You must grant “reasonable” work accommodations to disabled employees. But what if the person’s disability could actually create a safety threat in the workplace? Must you still keep him in that job?
Case In Point
Mindy Chapman Esq. is the founder of the nationally acclaimed “Workplace
Training that Clicks & Sticks™” and co-author of the American Bar
Association’s best seller and authority on civil rights training, “Case
Dismissed! Taking Your Harassment Prevention Training to Trial.” Case In Point is an entertaining look at the employment law cases impacting you today, plus practical ways to protect yourself and your company.
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Have you ever felt that punch-to-the-stomach feeling of clicking “Send” and realizing you sent an e-mail to the wrong person? That usually causes only mild embarrassment. But as the CEO in the case below learned, one misguided e-mail mixed with some poor judgment can stir up a potent legal stew …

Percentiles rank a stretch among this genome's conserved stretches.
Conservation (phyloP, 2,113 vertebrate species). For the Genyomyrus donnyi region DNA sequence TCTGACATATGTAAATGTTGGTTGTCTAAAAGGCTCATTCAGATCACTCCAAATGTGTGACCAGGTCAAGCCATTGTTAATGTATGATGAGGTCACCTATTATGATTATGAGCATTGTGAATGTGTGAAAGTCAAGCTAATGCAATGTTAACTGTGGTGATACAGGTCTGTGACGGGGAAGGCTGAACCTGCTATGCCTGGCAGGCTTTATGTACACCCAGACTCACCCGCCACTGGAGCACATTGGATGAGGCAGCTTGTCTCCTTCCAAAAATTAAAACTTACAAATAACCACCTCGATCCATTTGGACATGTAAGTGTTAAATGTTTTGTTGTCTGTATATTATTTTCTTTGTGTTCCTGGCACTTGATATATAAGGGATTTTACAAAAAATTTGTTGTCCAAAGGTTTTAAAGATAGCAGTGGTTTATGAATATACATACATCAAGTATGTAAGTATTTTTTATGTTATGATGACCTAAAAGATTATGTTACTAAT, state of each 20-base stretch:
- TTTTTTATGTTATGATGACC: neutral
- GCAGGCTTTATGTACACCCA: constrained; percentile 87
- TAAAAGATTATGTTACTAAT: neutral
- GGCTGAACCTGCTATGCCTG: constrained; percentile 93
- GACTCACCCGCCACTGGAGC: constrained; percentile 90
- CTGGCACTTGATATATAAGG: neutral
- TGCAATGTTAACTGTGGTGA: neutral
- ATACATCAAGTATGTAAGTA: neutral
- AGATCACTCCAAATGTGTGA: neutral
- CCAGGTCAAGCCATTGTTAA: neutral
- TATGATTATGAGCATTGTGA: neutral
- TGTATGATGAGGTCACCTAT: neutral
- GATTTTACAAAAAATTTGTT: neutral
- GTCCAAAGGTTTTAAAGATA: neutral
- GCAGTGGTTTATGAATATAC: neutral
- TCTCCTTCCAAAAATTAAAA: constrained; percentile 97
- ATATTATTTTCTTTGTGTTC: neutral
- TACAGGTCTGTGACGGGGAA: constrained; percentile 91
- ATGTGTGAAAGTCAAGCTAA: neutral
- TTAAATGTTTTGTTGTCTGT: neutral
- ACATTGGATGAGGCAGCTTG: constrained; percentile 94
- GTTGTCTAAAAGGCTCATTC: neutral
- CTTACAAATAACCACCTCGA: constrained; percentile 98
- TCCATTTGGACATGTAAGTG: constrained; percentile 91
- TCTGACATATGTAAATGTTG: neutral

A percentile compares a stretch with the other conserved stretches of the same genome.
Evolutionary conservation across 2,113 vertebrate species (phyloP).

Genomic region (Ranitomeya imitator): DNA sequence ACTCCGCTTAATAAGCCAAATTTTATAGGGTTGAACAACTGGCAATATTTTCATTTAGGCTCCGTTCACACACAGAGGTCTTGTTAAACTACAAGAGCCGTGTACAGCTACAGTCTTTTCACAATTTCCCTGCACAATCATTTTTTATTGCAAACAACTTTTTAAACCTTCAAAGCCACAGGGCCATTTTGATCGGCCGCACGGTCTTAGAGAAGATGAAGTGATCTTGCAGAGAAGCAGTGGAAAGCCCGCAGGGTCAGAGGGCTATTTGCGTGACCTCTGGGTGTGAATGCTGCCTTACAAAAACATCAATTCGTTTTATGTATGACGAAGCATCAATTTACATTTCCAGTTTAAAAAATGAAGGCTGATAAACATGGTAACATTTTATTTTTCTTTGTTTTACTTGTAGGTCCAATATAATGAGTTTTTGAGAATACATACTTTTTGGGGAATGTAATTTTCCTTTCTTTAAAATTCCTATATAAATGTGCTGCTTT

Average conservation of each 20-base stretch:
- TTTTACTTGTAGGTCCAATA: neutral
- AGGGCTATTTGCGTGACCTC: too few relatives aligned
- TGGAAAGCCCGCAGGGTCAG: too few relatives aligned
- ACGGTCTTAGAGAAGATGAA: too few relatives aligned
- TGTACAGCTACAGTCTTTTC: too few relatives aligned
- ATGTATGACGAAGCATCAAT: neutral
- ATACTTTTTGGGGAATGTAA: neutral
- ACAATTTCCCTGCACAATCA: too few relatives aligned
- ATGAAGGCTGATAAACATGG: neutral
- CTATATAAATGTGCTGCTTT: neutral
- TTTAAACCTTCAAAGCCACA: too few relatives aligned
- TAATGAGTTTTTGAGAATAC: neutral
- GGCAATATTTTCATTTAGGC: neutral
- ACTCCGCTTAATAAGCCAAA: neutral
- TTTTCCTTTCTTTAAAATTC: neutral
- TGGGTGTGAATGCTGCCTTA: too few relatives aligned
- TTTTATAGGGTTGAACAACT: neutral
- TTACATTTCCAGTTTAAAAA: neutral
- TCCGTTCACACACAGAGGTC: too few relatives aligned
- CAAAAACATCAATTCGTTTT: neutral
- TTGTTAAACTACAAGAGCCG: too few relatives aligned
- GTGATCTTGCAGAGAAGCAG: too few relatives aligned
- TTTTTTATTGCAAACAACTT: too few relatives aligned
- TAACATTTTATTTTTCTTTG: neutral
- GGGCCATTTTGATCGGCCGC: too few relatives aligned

If you have an employee who seems constantly exhausted, take note: He or she may suffer from chronic fatigue syndrome (CFS). And under the newly revised Americans with Disabilities Act (ADA), that person could be deemed “disabled” and entitled to reasonable work accommodations ...
Do you have employees who are required to drive as part of their duties? What should you do if they start taking prescription painkillers? Do you have to still let them get behind the wheel in order to avoid an Americans with Disabilities Act (ADA) claim? Or can you fire them for not being able to perform the essential functions of the job?
You may think your managers know how to respond to harassment claims. But what if those complaints are about male-on-male or female-on-female harassment? That’s not what harassment looked like in the training video! Would your managers shrug it off--as in the following case--by saying, “Don’t be so sensitive. Go back to work!” If so, get ready to write a big check—and don’t be so “sensitive” about how many zeros your company might have to put at the end.